King Charles III was installed as Britain's new monarch on May 6, 2023. While some international media organisations were calling the event a “once-in-a-generation ceremony,” it was just another day in the Caribbean, a region that has long struggled with the UK's legacy of colonisation and the lingering effects of the transatlantic slave trade.
This is not to say that the Caribbean and other members of the Commonwealth were not represented at the coronation. Despite Barbados becoming a republic in 2021 and Jamaica making similar noises post the Duke and Duchess of Cambridge's fraught 2022 regional tour, a sizeable contingent of Caribbean leaders was in attendance, from Antigua and Barbuda, The Bahamas, St. Kitts and Nevis, Grenada, Guyana, and St. Vincent and the Grenadines.
Regional troops played an active role in the ceremony, as did three women with Caribbean roots: former children’s television presenter Baroness Floella Benjamin, who has Trinidadian roots and chaired the Windrush Commemoration Committee, carried the new king's sceptre; Guyana-born Baroness Valerie Amos, the first Black woman to serve as a Cabinet minister, joined the Archbishop of Canterbury in the Act of Recognition at the start of the coronation ceremony; and Reverend Prebendary Rose Hudson-Wilkin, the Bishop of Dover who originally hails from Jamaica, presented the Queen Consort’s rod.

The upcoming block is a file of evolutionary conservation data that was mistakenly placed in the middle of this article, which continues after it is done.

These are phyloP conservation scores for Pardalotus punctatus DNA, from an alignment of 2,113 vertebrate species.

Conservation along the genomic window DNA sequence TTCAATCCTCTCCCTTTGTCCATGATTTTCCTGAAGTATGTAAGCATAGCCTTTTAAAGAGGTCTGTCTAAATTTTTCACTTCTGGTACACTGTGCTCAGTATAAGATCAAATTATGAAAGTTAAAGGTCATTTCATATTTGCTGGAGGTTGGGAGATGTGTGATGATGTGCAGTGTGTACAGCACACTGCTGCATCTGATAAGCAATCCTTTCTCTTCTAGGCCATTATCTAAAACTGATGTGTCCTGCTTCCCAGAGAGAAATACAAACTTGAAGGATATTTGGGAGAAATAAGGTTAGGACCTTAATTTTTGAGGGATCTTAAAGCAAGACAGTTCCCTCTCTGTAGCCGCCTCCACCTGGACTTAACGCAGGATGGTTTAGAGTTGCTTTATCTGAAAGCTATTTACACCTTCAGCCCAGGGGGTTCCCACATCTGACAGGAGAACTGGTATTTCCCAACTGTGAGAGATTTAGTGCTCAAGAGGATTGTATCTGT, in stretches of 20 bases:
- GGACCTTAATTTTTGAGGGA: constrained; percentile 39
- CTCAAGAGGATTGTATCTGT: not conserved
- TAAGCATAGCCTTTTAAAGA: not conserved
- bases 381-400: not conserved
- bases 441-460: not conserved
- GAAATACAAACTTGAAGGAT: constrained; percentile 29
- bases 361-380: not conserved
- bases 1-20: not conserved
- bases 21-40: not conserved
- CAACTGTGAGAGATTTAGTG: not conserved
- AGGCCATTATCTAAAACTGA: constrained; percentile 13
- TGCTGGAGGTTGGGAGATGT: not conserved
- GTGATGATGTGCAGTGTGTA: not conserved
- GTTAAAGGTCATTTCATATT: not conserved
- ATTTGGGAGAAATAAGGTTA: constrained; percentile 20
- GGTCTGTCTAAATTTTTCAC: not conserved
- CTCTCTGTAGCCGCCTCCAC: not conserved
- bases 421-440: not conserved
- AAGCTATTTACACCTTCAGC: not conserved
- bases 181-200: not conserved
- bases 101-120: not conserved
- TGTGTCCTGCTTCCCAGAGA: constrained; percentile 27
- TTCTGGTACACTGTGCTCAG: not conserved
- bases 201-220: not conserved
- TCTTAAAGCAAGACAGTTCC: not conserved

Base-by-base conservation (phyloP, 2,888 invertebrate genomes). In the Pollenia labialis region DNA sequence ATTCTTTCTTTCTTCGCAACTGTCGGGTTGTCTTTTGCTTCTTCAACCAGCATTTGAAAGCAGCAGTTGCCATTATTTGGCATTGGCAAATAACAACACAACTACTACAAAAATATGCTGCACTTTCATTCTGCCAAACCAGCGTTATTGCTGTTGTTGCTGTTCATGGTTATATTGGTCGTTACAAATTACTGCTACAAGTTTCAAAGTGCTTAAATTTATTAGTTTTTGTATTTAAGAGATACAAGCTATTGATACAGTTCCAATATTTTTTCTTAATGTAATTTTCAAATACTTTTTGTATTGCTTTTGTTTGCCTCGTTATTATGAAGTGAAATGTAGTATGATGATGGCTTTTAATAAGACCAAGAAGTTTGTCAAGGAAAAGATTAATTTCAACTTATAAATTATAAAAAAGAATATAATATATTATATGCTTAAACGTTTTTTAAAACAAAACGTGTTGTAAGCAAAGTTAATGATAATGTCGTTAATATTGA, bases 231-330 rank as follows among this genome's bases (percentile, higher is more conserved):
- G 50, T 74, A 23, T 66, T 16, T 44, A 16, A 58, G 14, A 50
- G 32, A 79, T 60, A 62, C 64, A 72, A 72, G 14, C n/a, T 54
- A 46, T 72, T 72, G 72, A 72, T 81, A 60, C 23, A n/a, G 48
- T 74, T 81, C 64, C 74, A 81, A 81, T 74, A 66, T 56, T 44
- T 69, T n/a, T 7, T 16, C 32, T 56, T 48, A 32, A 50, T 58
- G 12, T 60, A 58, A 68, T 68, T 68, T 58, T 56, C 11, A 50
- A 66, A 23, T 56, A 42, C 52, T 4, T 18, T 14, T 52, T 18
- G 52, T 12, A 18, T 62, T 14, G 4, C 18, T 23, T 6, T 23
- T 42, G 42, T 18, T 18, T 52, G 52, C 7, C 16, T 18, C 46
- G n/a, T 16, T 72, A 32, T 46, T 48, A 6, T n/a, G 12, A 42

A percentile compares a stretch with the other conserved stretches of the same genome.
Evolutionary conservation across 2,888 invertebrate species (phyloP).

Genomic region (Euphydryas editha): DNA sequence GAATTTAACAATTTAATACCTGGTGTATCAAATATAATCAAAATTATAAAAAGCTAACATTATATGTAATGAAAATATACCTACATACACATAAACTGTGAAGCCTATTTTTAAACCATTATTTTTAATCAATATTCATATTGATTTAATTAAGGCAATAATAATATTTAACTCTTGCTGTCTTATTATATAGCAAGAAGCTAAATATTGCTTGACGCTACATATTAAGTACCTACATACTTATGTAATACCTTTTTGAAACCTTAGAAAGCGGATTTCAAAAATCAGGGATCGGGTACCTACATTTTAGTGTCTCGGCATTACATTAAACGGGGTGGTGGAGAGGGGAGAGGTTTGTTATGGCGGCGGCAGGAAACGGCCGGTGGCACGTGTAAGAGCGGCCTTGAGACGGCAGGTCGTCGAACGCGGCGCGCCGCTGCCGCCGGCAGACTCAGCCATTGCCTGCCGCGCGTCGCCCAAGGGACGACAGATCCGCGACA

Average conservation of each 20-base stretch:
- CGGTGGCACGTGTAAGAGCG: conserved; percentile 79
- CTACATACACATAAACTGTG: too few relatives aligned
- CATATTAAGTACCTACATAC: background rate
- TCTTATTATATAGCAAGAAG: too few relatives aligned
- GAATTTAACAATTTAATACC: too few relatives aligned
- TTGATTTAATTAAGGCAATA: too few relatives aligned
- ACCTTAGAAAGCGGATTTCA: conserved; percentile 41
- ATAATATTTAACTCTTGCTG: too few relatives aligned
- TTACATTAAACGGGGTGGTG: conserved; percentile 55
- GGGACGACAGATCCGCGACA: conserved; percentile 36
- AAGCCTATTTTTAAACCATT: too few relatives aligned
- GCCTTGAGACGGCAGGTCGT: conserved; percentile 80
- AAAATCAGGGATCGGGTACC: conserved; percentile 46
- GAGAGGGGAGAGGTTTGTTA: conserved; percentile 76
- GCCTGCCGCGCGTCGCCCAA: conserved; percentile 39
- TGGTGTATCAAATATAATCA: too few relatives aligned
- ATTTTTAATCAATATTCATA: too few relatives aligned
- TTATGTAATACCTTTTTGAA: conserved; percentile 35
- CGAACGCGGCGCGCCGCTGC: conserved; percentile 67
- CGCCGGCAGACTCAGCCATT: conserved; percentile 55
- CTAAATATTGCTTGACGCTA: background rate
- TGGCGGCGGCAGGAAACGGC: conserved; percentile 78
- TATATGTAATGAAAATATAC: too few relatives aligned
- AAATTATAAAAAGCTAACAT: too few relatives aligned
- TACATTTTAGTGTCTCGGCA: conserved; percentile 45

In light of the UK's past responses to the issue of reparations, however, such attempts at diversity rang hollow for many Caribbean citizens. Britain has never apologised for its role in the slave trade.
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A few key regional heads of government, most notably prime ministers Keith Rowley (Trinidad and Tobago), Andrew Holness (Jamaica) and Mia Mottley (Barbados), did not attend the coronation. Despite Prime Minister Mottley, who is known to have a good relationship with the king, sending a message of congratulations, this Twitter user shared a UK Guardian opinion piece that suggested:
In the clip, Blake-Hannah refers to Meghan Markle and Prince Harry's revelation in a 2021 interview with U.S. talk show host Oprah Winfrey that a member of the royal family expressed interest in the potential skin colour of their then-unborn son, Archie. Blake-Hannah noted, “It stunned us. Still does.”
Meanwhile, Jamaica's Minister for Legal and Constitutional Affairs, Marlene Malahoo-Forte, told Sky News that “the time has come” for Jamaica to be “in Jamaican hands”:
The country is hoping to have a referendum on the matter next year. Belize is also taking action to remove itself from the hold of the British monarchy.
Though the coronation ceremony involved people of colour and made concerted attempts to use language and prayers that focused on inclusivity, the new king failed to directly address reparative justice, or even publicly acknowledge his country’s role in the atrocities against enslaved Africans and Indigenous communities, in spite of heightened public awareness of the issue and activists’ agitation for amends to be made.